The lawsuit against Texaco-Chevron reflects the struggles of grassroots organizations, made up of peasant and indigenous Kichwa, Secoya and Cofáne, in defence of the environmental rights of the Amazon rainforest. Under the lawyers’ initiative, the “Front for the Defence of the Amazon” was formed in 1994 in the north-east of the country, grouping together twenty grassroots organizations. One of its founders and also president was Luis Yanza, a renowned environmental activist. In 2001 this organization made way for the Association of Victims of Texaco.

On February 14th 2011, in Nueva Loja, the Provincial Court of Sucumbíos ruled against Chevron, ordering it to pay damages amounting to 19 billion dollars. The ruling detailed which chemical substances, used in the extraction process, had had an environmental impact, for example hexavalent chromium. Besides the environmental damage caused to the Amazon by oil drilling and extraction, there had also been systematic sexual attacks committed by Texaco-Chevron workers against women (3).

 

Media lies at the service of a “sister”…

 

The Amazon communities were denouncing one of the historical “Seven Sisters” of the oil industry (4)… This negative image threatened to compromise the interests of this multinational corporation. During a television broadcast in early 2014, Ecuadorian president Rafael Correa explained that, in order to escape punishment, Chevron had orchestrated a series of media manipulations based on communication studies: “Chevron fought for a decade to have the trial away from New York, where its headquarters are located, so that it took place in Ecuadorian courts. And it praised the Ecuadorian courts, calling them the best in the world… (…) Since they could not buy Ecuadorian justice, when they saw the ruling going against them because of the evidence presented, they embarked on a campaign to discredit the Ecuadorian justice system and government. They made a whole analysis, they hired experts. They asked “what are Ecuador’s weaknesses?”. It’s that it has a leftist government. And saying “leftist government” is anathema in the United States, it’s a terrible insult. “Correa is a leftist”… to them it means that one is corrupt, a dictator, inhuman, criminal… This campaign is an example in which they started persecuting the plaintiffs’ lawyers.”  (5)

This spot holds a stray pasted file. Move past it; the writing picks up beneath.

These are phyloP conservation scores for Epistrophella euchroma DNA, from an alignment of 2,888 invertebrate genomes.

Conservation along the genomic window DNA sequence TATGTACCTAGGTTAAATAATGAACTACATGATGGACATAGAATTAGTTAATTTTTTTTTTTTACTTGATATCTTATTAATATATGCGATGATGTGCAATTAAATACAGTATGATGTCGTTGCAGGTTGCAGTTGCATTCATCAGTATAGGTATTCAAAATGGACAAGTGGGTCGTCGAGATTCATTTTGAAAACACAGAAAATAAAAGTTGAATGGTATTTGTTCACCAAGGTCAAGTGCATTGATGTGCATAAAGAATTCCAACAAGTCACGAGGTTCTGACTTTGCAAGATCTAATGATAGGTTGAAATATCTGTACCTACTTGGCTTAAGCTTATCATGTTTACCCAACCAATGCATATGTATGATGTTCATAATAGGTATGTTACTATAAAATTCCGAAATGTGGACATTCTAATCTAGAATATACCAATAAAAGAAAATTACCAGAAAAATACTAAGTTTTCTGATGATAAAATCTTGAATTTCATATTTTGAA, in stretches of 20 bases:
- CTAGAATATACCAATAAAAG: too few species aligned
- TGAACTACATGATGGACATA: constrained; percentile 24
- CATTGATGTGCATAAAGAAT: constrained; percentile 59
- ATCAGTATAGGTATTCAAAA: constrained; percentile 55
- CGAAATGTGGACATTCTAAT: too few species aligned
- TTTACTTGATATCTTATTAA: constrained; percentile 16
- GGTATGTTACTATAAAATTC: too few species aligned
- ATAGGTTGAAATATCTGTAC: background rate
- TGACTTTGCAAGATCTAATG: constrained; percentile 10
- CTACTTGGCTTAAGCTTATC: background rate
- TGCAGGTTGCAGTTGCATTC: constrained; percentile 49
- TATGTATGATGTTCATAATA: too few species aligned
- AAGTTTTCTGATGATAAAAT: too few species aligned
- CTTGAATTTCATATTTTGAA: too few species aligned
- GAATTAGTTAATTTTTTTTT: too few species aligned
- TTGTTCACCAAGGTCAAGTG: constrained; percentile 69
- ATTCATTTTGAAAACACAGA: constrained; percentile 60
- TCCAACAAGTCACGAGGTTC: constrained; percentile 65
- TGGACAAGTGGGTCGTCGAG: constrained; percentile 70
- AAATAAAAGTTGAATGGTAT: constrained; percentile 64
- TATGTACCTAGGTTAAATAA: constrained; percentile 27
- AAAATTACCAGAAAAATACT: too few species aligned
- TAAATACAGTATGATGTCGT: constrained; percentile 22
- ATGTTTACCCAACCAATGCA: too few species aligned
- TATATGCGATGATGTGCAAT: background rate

Therefore, faced with criminal responsibility, Chevron had no issues in bankrolling campaigns to deny its responsibility in the events. According to Pablo Fajardo, “when Chevron realised that the trial in Ecuador was serious and that all evidence pointed towards them, they decided to attack the justice system and the victims. Chevron has, for the last six years, worked to frame those affected as criminals and the corporation as the victim.” (6)